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The big deal

13 March 2017


Orchestrating a merger with Standard Life to create the UK’s biggest asset manager is an uncharacteristically defensive move by Aberdeen CEO Martin Gilbert, says Alastair O’Dell, but it is the right decision for the business

Read more: Aberdeen Martin Gilbert Standard Life

For many months Aberdeen Asset Management has faced the same awkward question of how it will reverse its recent slump. What strategy could co-founder, CEO and famed dealmaker Martin Gilbert come up with to turn things around?

We found out on 4 March, when Aberdeen was rushed into revealing its strategy when news broke of it being deep in merger discussions with Scotland’s biggest asset manager Standard Life. The £11bn ($13.5bn) all-share merger will entail Aberdeen shareholders receiving 33.3% and Standard Life 66.7% of the combined group, for which Gilbert and Standard Life CEO Keith Skeoch will be co-CEOs.

Aberdeen has had torrid time over the past couple of years, finding itself on the wrong side of some powerful industry trends. It had been haemorrhaging assets, losing £100bn in outflows over 15 consecutive quarters, and its share price fell precipitously between April 2015 and February 2016, from a peak above 500p to a low barely above 220p, before heading to 270p on the eve of the merger announcement.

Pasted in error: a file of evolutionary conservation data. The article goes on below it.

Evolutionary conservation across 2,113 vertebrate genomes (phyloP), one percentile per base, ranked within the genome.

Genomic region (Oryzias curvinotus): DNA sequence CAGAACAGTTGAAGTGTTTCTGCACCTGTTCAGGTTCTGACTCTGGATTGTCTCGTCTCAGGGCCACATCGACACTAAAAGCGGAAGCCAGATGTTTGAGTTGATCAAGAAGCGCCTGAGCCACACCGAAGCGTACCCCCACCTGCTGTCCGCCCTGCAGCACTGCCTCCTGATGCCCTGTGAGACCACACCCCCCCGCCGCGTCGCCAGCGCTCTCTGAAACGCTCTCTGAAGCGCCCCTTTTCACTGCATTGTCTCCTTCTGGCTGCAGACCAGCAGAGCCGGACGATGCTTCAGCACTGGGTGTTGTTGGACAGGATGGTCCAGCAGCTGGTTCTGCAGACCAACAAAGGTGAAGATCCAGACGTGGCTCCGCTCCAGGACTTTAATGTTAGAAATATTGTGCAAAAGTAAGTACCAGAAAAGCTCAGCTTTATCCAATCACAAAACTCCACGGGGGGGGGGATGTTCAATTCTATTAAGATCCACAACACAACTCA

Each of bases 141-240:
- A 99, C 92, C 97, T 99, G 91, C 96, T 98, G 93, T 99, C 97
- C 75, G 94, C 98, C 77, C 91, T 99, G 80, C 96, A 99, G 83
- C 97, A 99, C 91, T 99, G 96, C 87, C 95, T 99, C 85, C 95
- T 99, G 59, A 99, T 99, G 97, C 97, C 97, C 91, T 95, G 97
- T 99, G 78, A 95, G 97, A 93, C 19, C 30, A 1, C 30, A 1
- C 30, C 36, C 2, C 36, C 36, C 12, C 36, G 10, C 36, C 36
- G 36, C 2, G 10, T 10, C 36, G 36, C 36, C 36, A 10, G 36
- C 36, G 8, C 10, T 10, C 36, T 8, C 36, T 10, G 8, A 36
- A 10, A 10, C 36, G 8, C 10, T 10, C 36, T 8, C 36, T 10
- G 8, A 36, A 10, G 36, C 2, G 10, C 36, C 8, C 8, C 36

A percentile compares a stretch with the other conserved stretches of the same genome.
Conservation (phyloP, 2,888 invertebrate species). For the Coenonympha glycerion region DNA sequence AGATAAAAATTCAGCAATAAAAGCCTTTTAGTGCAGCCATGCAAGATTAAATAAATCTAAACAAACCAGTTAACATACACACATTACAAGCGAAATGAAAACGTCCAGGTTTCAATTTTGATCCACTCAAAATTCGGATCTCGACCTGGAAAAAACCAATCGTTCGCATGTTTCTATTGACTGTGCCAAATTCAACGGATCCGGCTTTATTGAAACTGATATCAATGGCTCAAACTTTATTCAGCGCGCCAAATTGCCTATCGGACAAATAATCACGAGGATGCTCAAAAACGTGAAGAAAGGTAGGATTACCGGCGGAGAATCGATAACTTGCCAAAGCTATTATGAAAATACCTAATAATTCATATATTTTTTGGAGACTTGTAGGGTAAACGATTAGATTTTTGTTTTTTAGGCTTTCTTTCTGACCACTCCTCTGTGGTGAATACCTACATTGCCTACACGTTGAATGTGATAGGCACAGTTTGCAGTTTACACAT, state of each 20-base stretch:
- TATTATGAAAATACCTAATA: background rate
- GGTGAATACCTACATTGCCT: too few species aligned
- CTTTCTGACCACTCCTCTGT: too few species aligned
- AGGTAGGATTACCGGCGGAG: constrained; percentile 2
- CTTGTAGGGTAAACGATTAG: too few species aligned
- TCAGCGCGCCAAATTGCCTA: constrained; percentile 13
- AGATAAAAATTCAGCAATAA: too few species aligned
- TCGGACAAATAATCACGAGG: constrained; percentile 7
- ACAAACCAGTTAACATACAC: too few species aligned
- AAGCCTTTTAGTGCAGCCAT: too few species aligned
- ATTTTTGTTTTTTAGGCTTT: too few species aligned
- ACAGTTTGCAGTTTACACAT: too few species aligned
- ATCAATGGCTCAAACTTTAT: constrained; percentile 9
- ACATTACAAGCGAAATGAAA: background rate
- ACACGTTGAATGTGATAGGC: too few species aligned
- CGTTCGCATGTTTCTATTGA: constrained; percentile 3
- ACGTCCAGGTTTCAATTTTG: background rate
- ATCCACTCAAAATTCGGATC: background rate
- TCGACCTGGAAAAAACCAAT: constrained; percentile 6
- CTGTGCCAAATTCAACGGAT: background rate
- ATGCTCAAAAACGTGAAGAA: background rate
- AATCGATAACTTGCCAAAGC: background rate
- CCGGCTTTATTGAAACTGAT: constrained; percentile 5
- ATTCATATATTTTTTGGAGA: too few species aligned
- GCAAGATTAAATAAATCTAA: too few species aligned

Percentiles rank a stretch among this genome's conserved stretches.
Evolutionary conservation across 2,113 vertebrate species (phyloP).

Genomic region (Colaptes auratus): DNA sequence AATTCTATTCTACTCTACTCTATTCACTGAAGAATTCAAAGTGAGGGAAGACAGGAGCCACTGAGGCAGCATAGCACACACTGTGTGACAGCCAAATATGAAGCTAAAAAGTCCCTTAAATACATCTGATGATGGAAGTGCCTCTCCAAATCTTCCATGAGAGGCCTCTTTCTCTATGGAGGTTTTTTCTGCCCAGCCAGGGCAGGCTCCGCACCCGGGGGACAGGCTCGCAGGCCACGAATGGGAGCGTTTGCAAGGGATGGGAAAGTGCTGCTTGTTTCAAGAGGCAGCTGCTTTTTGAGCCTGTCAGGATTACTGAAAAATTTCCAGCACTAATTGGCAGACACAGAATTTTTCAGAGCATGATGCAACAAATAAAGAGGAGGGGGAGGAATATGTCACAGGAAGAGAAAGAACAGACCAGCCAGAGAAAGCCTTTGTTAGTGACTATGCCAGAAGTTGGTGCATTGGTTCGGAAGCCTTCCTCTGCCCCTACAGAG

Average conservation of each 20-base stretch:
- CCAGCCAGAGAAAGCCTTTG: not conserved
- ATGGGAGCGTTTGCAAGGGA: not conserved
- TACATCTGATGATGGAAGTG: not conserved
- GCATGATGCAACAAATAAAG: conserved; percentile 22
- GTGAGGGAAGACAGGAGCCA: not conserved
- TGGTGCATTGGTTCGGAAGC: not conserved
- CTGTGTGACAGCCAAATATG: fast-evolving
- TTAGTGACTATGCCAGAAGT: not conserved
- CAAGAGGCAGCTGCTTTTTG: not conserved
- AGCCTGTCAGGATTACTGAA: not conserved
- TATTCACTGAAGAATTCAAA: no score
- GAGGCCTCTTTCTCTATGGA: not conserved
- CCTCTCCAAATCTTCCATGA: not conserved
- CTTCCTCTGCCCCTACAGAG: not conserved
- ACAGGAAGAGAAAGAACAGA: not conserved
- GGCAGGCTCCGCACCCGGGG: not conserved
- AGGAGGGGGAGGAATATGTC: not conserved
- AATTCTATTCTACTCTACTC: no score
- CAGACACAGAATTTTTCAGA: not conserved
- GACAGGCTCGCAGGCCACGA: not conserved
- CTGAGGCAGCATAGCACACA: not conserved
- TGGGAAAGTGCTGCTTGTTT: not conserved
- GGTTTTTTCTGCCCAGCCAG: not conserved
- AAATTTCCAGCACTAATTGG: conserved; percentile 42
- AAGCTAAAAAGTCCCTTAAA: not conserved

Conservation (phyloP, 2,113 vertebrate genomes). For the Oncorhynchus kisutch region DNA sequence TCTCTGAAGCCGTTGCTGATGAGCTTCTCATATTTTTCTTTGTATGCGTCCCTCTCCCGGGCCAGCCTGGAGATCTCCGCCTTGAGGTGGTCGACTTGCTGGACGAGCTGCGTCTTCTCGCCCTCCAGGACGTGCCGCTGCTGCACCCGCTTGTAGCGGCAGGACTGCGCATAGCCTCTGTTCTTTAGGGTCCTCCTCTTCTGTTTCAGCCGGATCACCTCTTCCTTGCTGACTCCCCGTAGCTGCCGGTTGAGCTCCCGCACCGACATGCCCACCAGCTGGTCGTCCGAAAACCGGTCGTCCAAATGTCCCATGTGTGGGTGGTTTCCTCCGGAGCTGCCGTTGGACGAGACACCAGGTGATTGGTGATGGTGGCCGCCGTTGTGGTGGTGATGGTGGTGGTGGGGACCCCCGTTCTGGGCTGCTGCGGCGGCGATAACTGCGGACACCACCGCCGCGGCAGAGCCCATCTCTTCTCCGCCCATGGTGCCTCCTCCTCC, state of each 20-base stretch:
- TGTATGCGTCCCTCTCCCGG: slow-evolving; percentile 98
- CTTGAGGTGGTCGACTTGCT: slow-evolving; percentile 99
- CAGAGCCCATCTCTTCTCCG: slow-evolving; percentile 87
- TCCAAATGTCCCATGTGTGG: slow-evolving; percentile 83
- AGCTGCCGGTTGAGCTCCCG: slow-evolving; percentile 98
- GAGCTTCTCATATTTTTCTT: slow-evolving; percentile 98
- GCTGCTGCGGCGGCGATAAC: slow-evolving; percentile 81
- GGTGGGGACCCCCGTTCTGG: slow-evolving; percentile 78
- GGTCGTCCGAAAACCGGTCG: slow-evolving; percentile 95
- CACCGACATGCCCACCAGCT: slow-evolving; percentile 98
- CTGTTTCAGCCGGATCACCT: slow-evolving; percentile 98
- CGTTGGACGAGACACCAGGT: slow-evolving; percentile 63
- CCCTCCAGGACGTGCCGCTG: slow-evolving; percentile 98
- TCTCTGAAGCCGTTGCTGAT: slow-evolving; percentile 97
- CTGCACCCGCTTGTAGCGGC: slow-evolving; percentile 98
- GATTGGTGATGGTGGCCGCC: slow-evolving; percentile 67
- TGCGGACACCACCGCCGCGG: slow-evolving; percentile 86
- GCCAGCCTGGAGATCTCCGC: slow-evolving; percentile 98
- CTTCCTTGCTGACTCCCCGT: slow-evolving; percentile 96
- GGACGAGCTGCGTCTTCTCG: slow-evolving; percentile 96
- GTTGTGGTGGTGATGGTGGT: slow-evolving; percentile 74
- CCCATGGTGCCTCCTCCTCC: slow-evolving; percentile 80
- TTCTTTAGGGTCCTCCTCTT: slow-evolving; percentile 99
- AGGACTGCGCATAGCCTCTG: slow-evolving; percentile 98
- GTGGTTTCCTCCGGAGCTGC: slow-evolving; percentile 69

The long-term trend vexing all active managers is the steady drift to passive management and the associated pressure feeding through into active fees, which could still have much further to run. "I wish I knew the answer to that – then we could plan much more efficiently," says Gilbert. "My instinct is that it will get tougher in the big developed markets. In emerging markets we are not seeing as much fee pressure. It’s going to get tougher."

The second issue for Aberdeen was the cyclical shift to the resurgent US economy, where it is weak, at the expense of the long-term 'rise of Asia’ story, where it is particularly strong. The problem is not with its performance – it perhaps does not match its glory days of the 2000s but is certainly respectable – but more that sentiment left its core markets and competitors had narrowed its edge.

"I do not think it will be the end, sadly," says Gilbert, anticipating another quarter of outflows. "We have just got to manage the business, and there are opportunities."

M&A experiences

Since co-founding the firm in 1983, Gilbert has made more than a dozen acquisitions including some during difficult times. Perhaps the most notable was in the wake of the split-cap miss-selling scandal in the early 2000s when it emerged from an existential threat to purchase the underperforming old Deutsche Asset Management (DeAM) business. It was a hugely successful move, against the odds achieving high levels of investor retention and giving Aberdeen back its "fighting weight", as it was described in the cover story of Global Investor back in January 2006.

There has been a long string of deals since (including Credit Suisse and RBS businesses as well as Scottish Widows) that led to it becoming the second largest Scottish asset manager, behind Standard Life. It bought largely unloved business and consolidated their funds into Aberdeen, leaving Gilbert undisputedly in the hot-seat of a firm unified by a strong company ethos.


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